Nowhere is that more apparent than in his ‘Requiem for the Enslaved’. Mixing the Latin mass with spirituals, gospel and jazz on a text written, spoken and rapped by Marco Pavé, it honors the 272 people who were sold in 1838 to pay off the debts of Georgetown University, where Simon now teaches. At its live premiere at the Isabella Stewart Gardner Museum in Boston last October, it had stunning moral force, simultaneously demanding justice and paying respect to those whose names and ages were exorcised at its opening.
It is a job that Simon finds difficult to perform; for a recording and the concert in Boston he sat at the piano next to Pavé, trumpeter MK Zulu and Hub New Music. After next year, he said, he won’t be playing it again, though others may.
“They never thought I’d be a professor there, or even think I’d perform and honor them,” he said of the people he memorializes. “And that costs a lot.”
SIMON IS BORN in Washington in 1986. Ten years later, his family moved to Atlanta, where his father is a pastor at Galilee Way of the Cross Church. Simon did not read music until he enrolled at Morehouse College; he had learned by ear, improvising to lead the Pentecostal church on Sundays and hitting the right note as worshipers spontaneously sang praises. It was, he said, a weekly lesson on how music can help people.
That left a lasting impression on Simon’s music, said the poet Marc Bamuthi Joseph, Simon’s librettist for ‘brea(d)th’ and other works.
“Church as an antecedent means there’s an incantation that’s part of the output,” Joseph said. There were moments in their one-act opera “it all falls to pieces”, he added, “where the spirits swelled. And in my experience you don’t find that much in opera. You may be moved by melody and tone , but the instinct to light a fire — that’s a distinguishing feature, I think.”
Simon played with, sang in and wrote music for the glee club in Morehouse; he performed in Beethoven’s Ninth Symphony and discovered that Still, Margaret Bonds, and many other black musicians had composed in similar traditions.
“It was an encouragement,” said Simon. “I could see myself in them, in their music, and it gave me an impulse to move on.”
He decided to become a composer, rather than a pianist or arranger, and did his graduate work at Georgia State University, where he received his PhD from the University of Michigan. It wasn’t until then, he said, that he felt confident enough to fuse his legacy in spirituals and gospel with classical forms and idioms.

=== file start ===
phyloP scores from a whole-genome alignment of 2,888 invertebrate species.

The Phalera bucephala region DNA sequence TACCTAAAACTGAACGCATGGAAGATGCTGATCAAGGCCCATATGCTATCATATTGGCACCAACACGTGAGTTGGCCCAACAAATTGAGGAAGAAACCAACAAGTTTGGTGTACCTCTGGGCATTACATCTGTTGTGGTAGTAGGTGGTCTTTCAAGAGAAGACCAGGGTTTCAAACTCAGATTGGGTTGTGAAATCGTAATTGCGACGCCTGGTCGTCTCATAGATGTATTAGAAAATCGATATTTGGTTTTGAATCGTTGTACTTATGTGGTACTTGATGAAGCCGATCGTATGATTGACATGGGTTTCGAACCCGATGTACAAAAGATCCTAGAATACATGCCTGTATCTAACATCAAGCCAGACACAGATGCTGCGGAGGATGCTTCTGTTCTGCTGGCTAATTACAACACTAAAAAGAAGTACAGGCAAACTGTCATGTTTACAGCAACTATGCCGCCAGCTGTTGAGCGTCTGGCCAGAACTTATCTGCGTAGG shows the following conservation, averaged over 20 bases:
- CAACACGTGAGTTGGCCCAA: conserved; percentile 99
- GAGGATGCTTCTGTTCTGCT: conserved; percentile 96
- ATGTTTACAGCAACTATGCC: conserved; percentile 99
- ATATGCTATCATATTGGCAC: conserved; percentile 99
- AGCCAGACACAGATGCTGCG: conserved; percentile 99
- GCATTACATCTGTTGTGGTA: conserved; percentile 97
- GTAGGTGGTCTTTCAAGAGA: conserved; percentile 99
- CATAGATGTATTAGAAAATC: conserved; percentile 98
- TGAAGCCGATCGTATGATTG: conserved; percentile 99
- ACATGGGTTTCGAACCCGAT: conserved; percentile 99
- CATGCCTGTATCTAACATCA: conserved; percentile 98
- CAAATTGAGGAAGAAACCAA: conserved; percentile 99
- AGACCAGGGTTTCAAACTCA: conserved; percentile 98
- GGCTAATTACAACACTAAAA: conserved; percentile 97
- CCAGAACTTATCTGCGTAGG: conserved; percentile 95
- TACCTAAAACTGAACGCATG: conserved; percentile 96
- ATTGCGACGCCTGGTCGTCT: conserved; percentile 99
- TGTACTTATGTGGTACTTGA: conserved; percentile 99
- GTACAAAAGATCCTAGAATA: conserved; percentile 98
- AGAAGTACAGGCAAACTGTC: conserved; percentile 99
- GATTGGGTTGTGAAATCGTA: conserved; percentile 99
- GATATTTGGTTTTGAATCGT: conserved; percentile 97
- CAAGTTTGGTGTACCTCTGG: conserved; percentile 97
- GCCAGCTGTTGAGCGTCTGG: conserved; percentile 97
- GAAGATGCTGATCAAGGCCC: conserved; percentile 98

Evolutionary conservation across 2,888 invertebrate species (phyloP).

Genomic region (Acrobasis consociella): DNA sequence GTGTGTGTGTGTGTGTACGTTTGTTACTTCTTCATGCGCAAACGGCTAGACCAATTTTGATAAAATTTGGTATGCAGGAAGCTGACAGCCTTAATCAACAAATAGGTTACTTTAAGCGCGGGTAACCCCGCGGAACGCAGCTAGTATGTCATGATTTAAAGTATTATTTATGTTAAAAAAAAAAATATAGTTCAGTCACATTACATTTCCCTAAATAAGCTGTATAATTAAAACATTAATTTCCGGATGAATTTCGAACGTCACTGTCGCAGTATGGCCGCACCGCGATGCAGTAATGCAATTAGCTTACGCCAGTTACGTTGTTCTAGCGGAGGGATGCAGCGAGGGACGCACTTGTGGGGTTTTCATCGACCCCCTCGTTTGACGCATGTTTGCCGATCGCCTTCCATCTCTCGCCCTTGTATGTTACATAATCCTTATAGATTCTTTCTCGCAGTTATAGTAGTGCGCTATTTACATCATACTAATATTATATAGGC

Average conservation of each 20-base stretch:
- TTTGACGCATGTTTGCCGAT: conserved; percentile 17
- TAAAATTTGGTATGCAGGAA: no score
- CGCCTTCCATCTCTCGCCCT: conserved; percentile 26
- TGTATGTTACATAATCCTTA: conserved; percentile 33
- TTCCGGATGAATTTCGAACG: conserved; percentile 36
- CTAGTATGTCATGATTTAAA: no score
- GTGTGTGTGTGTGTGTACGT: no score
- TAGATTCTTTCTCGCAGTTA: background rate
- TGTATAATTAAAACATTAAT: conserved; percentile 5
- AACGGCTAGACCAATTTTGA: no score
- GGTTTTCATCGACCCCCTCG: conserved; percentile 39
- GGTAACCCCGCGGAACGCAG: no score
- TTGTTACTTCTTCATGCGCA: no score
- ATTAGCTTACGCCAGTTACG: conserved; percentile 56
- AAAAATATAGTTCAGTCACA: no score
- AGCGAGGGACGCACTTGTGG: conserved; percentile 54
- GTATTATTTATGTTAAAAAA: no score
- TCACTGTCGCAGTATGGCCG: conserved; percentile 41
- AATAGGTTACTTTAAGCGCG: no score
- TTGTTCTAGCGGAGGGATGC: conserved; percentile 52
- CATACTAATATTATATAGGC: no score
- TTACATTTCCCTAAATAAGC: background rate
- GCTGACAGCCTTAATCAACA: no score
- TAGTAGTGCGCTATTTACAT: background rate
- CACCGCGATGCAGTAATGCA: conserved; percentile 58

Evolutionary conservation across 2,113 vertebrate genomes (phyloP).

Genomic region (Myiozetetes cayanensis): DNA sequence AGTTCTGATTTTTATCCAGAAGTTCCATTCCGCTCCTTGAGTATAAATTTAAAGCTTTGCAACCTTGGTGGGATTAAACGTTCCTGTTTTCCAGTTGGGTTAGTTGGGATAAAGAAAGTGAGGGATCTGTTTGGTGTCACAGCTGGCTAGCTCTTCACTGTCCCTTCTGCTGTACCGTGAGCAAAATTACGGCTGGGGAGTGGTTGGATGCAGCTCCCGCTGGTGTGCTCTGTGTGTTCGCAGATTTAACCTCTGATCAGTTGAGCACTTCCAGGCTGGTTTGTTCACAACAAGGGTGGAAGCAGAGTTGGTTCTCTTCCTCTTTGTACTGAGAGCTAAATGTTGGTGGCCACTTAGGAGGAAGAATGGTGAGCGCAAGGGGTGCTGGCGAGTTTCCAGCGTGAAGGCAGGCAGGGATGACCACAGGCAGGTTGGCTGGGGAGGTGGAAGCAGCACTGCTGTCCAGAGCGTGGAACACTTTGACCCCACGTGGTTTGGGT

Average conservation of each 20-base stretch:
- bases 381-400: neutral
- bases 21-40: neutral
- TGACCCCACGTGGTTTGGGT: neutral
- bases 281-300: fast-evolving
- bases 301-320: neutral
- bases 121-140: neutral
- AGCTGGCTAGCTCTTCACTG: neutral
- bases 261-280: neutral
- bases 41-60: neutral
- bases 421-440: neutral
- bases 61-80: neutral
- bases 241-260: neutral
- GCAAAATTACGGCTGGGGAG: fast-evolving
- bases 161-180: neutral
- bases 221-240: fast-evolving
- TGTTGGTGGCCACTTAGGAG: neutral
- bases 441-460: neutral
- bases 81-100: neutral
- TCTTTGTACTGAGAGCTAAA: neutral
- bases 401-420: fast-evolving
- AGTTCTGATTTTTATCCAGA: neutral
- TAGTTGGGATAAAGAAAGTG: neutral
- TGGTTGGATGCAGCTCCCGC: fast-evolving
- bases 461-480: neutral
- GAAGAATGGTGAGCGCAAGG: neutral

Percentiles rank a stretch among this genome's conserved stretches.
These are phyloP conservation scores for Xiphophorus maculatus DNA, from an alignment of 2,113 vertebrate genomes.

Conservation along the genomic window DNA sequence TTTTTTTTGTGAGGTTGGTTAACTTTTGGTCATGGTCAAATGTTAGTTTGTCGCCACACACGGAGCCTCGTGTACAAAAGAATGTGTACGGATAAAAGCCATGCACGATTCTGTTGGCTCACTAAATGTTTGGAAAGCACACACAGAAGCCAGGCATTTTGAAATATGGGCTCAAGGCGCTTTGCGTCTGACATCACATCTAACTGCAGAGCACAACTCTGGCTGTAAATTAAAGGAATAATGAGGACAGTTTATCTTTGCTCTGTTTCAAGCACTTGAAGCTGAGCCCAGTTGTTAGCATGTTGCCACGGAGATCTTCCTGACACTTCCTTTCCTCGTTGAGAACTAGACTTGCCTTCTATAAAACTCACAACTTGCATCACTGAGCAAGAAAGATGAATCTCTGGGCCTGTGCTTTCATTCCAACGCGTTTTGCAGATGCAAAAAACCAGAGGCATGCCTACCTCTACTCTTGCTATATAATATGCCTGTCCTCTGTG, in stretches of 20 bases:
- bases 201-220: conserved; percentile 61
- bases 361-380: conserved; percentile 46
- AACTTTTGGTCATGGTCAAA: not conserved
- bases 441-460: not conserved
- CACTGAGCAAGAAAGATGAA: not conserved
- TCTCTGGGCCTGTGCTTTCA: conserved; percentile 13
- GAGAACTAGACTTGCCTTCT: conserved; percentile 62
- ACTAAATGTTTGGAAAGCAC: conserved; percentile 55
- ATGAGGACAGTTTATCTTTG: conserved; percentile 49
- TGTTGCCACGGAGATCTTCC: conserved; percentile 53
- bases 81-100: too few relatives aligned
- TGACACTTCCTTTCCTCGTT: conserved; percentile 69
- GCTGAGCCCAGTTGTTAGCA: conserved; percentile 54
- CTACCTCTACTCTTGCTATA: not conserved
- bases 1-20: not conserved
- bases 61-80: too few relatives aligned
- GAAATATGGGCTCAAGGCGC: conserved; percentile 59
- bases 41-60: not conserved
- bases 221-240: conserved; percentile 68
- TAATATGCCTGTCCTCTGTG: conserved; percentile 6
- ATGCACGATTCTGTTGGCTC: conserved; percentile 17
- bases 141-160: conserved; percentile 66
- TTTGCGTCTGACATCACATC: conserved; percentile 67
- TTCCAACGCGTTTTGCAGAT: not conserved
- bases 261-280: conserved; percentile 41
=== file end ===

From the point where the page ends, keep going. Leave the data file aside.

“I think I was afraid of being kitschy and making a caricature of the music,” said Simon. He gave himself more permission to try after seeing visual artists such as Jacob Lawrence and Romare Bearden depict black life with a certain abstraction, and learned how Mozart, Beethoven and Bartok used their own “music of the people” ‘.
His process often involves significant amounts of research to ensure he’s telling a story right. For “brea(d)th,” written for chorus, orchestra, and spoken word, Simon and Joseph visited Minneapolis last April to meet Angela Harrelson, Floyd’s aunt, and Jeanelle Austin of the George Floyd Global Memorial. They made several trips back to connect with community members, some of whom will hear echoes of their conversations in the piece, said Beth Kellar-Long, the Minnesota Orchestra’s vice president of orchestral administration.
At first Simon was unsure about the commission, not wanting to compose another requiem, or a dirge like “An Elegy: A Cry From the Grave” (2015), which he dedicated to Trayvon Martin, Eric Garner, Michael Brown and who ” who have been unjustly murdered by an oppressive power.” But Joseph convinced him, he said, that the play “could be a point of action, not just a moment of reflection.”
And that’s the hope that Simon places in much of his music.
“I don’t consider myself a politician,” Simon said. ‘I can’t make laws. But I do think I can help influence thinking and discussion, which can then lead to someone making a law. So in that way it is indirect. But it’s still – it’s better than nothing.